AI Machine Learning & Data Science Research

DeepMind, Microsoft, Allen AI & UW Researchers Convert Pretrained Transformers into RNNs, Lowering Memory Cost While Retaining High Accuracy

A research team from University of Washington, Microsoft, DeepMind and Allen Institute for AI develop a method to convert pretrained transformers into efficient RNNs. The Transformer-to-RNN (T2R) approach speeds up generation and reduces memory cost.

Powerful transformer models have been widely used in autoregressive generation, where they have advanced the state-of-the-art beyond recurrent neural networks (RNNs). However, because the output words for these models are incrementally predicted conditioned on the prefix, the generation requires quadratic time complexity with regard to sequence length.

As the performance of transformer models increasingly relies on large-scale pretrained transformers, this long sequence generation issue has become increasingly problematic. To address this, a research team from the University of Washington, Microsoft, DeepMind and Allen Institute for AI have developed a method to convert a pretrained transformer into an efficient RNN. Their Transformer-to-RNN (T2R) approach speeds up generation and reduces memory cost.


A number of recent studies have attempted to reduce the overhead of autoregressive transformers. The idea behind these efficient transformer variants is to use recurrent alternatives to approximate standard softmax attention. Like RNNs, these models represent context via a recurrent state with a fixed small size, thereby achieving linear time and constant memory complexity in generation outputs. But these models are not without their limits, as the small state size tends to deteriorate the generation quality.

In the new paper Finetuning Pretrained Transformers into RNNs, researchers propose a conversion approach that improves the balance between efficiency and accuracy. Instead of training a recurrent alternative from scratch, they convert a pretrained transformer into an efficient RNN of linear time and constant space complexity via a swap-then-finetune process.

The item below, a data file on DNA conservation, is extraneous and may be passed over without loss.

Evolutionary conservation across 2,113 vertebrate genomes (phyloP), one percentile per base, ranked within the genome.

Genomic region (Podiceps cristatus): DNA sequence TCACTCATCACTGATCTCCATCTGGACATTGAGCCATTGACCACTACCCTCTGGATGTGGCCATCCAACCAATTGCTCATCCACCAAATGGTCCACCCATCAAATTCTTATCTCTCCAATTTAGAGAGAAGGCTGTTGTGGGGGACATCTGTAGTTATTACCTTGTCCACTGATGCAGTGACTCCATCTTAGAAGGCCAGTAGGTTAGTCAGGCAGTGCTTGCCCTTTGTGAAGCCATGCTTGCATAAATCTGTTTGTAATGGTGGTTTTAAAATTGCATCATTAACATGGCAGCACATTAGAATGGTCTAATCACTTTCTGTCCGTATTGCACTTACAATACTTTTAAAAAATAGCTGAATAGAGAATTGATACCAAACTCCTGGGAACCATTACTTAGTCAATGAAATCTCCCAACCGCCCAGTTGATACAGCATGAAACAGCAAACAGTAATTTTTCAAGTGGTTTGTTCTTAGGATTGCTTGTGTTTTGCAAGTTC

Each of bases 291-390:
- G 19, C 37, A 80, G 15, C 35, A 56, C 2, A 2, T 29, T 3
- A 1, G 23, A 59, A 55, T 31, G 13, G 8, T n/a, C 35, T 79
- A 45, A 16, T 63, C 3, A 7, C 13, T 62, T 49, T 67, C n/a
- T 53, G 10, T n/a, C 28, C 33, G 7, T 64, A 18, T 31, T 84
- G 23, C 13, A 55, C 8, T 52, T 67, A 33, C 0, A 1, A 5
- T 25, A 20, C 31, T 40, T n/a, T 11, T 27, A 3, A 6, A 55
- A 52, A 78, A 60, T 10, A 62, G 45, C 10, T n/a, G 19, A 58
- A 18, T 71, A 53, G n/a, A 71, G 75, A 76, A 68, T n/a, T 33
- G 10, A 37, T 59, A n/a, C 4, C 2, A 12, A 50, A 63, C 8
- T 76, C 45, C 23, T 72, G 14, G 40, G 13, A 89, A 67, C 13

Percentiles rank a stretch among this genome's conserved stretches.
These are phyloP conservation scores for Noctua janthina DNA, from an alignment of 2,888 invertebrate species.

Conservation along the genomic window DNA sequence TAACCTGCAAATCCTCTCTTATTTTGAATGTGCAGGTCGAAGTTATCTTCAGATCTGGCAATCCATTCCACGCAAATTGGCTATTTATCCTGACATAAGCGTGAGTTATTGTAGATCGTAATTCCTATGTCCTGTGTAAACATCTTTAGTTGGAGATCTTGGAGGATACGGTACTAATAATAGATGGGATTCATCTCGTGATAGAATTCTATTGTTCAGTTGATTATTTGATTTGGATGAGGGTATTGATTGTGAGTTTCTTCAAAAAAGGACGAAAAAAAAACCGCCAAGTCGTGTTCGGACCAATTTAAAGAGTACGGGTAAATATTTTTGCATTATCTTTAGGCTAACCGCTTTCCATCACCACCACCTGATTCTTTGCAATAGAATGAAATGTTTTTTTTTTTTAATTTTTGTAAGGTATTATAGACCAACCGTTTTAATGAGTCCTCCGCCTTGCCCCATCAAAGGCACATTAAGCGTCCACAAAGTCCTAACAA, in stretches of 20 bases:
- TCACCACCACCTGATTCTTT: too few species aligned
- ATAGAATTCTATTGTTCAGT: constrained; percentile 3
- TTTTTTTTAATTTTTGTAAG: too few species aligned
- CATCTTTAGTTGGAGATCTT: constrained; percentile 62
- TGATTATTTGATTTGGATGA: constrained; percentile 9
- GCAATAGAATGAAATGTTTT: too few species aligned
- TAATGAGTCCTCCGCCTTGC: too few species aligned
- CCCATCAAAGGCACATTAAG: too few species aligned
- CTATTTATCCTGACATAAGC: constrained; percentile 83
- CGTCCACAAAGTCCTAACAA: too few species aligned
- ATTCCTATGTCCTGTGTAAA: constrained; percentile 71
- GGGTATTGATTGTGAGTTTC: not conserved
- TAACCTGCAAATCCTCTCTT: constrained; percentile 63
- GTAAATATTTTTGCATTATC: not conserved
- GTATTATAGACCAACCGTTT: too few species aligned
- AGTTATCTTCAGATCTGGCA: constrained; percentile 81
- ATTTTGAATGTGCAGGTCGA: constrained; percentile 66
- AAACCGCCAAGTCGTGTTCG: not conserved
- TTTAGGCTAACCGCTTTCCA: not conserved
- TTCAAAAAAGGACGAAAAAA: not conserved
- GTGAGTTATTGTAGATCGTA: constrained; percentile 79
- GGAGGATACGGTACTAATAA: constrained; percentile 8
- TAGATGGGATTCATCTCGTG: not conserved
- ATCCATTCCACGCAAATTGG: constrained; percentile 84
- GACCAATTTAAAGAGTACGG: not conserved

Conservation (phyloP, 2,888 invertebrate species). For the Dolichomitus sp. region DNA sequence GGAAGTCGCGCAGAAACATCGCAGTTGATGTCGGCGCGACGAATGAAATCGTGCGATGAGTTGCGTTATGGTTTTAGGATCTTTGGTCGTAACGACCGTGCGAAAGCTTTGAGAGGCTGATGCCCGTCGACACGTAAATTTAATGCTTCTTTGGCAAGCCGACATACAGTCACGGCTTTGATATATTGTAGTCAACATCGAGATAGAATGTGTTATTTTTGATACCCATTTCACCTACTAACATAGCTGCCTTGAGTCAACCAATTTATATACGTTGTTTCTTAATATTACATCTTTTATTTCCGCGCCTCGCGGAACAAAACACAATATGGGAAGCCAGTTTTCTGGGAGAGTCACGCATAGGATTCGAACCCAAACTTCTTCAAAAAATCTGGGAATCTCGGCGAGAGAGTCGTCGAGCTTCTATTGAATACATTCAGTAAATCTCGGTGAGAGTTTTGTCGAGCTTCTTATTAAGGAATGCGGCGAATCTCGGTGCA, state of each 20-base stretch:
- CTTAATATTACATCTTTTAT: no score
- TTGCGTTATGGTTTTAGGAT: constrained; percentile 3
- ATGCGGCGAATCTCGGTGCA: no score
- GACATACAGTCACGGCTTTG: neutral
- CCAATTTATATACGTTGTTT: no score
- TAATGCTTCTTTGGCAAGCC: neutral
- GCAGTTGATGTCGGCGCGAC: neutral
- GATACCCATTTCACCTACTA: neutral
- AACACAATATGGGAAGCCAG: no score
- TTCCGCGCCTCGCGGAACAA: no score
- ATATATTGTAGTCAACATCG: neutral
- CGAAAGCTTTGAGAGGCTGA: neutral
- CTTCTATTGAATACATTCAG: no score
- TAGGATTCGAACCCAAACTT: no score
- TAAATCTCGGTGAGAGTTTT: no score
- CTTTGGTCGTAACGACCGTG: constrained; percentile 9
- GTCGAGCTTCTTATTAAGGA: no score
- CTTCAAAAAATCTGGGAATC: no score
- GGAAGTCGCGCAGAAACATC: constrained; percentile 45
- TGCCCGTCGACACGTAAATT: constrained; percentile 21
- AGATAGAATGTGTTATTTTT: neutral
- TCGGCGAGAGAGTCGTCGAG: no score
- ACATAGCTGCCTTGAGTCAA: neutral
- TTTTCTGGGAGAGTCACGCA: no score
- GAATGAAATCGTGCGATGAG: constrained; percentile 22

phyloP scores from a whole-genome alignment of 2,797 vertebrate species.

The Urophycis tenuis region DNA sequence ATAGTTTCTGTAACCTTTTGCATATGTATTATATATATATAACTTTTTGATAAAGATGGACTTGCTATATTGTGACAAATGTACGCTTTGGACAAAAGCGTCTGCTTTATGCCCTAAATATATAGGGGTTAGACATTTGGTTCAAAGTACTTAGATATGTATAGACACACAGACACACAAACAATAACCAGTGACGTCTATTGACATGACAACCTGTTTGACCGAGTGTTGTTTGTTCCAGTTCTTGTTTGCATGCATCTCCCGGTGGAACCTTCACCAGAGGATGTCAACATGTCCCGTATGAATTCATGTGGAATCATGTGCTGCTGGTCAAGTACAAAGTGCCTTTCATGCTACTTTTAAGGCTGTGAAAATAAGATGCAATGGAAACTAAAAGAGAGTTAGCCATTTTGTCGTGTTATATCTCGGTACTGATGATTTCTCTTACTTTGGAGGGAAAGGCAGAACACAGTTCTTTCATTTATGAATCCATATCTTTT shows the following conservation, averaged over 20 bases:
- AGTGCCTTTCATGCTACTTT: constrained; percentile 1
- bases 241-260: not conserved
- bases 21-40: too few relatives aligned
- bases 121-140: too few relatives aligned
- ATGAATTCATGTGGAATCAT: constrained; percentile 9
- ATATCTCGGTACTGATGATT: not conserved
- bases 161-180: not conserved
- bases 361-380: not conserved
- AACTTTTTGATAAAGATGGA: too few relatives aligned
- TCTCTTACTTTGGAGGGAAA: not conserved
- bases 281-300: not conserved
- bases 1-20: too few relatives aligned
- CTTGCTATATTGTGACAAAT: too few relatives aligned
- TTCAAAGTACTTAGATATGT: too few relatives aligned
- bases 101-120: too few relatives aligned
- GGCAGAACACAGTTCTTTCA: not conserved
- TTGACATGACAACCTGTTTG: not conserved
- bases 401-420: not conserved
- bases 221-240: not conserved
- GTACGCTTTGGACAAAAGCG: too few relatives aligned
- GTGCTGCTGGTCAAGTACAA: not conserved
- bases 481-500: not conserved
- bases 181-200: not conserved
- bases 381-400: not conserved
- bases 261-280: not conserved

The swap-then-finetune procedure modifies the attention computation of a pretrained transformer and finetunes the model with the task objective. The researchers first change the exponential similarity function in the attention mechanism to a single-layer MLP feature map, then finetune the MLP and other network parameters.


The team also analyses the computation steps and time complexity for pretrained transformers and T2R models. For pretrained transformers, query, key, and value vectors consume space complexity of O(h), O(Mh), and O(Mh) in every generation step. For T2R, the feature size is much smaller than the input sequence lengths, and the change in the attention stage from O(MNh) to O(Mhk) + O(Nhk), so T2R brings a substantial speedup.

The team conducted extensive experiments on standard benchmarks for language modelling (WikiText-103) and machine translation (WMT14 EN-DE, WMT14 EN-FR and WMT17 ZH-EN).


In language modelling, the T2R 75% model outperformed other transformer models by more than two perplexity points in the pretrain setting and had the lowest training time. On the machine translation test, the T2R model achieved a more than 15 percent speedup over ELU and RFA.

Overall, the results validated that T2R achieves efficient autoregressive generation while retaining high accuracy, proving that large-scale pretrained models can be compressed into efficient inference models that facilitate downstream applications.

The paper Finetuning Pretrained Transformers into RNNs is on arXiv.

Author: Hecate He | Editor: Michael Sarazen

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